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Another story that was chosen was: Miriani Pastoriza She was born in Santiago del Estero in 1939. On summer nights, her mother would place the beds on the porch of the house because of the heat and she felt as if she could touch the sky. This sparked his curiosity about the stars, so he memorized their names and dreamed of studying them. She trained at the recently created Institute of Mathematics, Astronomy and Physics at the University of Cordoba and was the first woman to graduate from that university and in this specialty, overcoming all difficulties and prejudices. She was also the second woman in the country to earn a doctorate in astronomy. Together with his thesis director, José Luis Sircech, he demonstrated that galactic centers were “stellar furnaces,” where new suns were constantly being born. This discovery was so important that it represented a before-and-after stage in extragalactic astronomy to the point that this type of galaxy came to be called Sérsic-Pastoriza. During the dictatorship, he was banned from working at any university in the country. He returned to Santiago del Estero where he gave private lessons to engineering students and in 1978 he went into exile in Porto Alegre, Brazil. She was invited by the then director of the Institute of Physics at the Federal University of Rio Grande do Sul to lead a research group in astrophysics and she no longer lives in Argentina. Over time, Miriani became a reference in training new generations of astronomers in Brazil and throughout the continent. Only in 2018 did he receive an honorary doctorate from UNC where he completed his undergraduate and graduate studies.

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UNR professors also rescued the story of a brilliant astronomy student from university of la plata, Ana Teresa Diego. At the age of twenty-one, she was kidnapped by the dictatorship and disappeared after she left school. One of her cellmates said during their abduction that Anna, using her knowledge of mathematics and physics, analyzed the angles of the sun's reflection on the wall and was able to deduce the time. In 2011, the International Astronomical Union named the asteroid 11441, which is located between Mars and Jupiter, the name Anadiego.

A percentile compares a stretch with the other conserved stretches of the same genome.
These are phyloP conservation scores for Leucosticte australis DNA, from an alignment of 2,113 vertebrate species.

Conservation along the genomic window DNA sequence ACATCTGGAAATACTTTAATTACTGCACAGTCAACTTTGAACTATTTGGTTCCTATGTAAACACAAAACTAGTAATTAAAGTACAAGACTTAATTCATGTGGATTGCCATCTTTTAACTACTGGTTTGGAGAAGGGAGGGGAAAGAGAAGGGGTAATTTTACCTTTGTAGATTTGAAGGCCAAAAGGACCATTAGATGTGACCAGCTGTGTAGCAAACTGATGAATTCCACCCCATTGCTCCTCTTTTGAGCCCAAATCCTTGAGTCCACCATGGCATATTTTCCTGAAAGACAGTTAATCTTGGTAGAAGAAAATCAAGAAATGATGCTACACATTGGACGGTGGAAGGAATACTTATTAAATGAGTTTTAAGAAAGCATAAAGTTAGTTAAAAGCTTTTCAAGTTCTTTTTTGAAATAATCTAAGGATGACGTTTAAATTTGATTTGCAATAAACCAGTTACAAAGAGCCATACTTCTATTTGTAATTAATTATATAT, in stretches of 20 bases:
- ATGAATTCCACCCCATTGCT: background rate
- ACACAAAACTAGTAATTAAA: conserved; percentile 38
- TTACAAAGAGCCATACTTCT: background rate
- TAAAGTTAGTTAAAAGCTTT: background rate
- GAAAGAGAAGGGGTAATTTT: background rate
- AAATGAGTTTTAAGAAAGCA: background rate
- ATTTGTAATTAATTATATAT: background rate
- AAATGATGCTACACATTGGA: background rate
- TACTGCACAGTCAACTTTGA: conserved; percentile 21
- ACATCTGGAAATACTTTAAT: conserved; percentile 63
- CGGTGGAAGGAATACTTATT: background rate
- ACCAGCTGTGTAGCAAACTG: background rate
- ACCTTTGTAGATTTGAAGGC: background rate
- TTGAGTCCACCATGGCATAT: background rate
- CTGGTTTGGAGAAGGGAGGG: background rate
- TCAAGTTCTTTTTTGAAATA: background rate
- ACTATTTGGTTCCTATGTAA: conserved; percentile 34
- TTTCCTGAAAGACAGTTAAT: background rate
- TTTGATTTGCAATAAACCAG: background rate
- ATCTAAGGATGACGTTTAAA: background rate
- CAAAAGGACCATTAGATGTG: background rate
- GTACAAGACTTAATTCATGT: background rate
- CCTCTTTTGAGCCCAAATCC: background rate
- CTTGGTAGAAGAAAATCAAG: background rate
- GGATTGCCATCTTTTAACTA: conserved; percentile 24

Last of Scientists were named anna cuomo, Electronic engineer born in La Pampa and trained at the National University of La Plata. He worked at INVAP, a company that develops technological projects in various fields of the nuclear, space and communications industries. There he joined a team with a great mission: to build a satellite that would provide communications, data transmission and digital television services, allowing remote Argentine cities to communicate with each other and with the rest of the world. Anna has been a leader in the development of the ARSAT 1, 2 and 3 satellites, both in manufacturing, testing and operation. ARSAT 1 is the first Argentine geostationary communications satellite launched in 2014, and in this way our country has become one of the eight countries in the world developing its own satellites. The local researchers expressed “a very important project that allows us to enjoy independence in terms of data, monitoring and analysis and to be a reference in the Southern Cone.”

finally They highlighted a doctor in physics Gabriella Gonzalez He studied at the Faculty of Mathematics, Astronomy and Physics at the National University of Cordoba and obtained his doctorate in 1995 from Syracuse University in New York. From MIT he worked at LIGO (Laser Interferometer Gravitational-Wave Observatory). This observatory has devoted itself for decades, in cooperation with more than a thousand researchers distributed in twenty countries, to finding experimental evidence of the existence of gravitational waves. They achieved this in 2015, exactly one hundred years after Einstein's prediction. Gabriela worked on this project alongside Thorne and Weiss, two astrophysicists who won the Nobel Prize in Physics. In almost all of her talks, she emphasized the importance of making female role models visible in physics, to demystify the stereotype of the crazy old white scientist.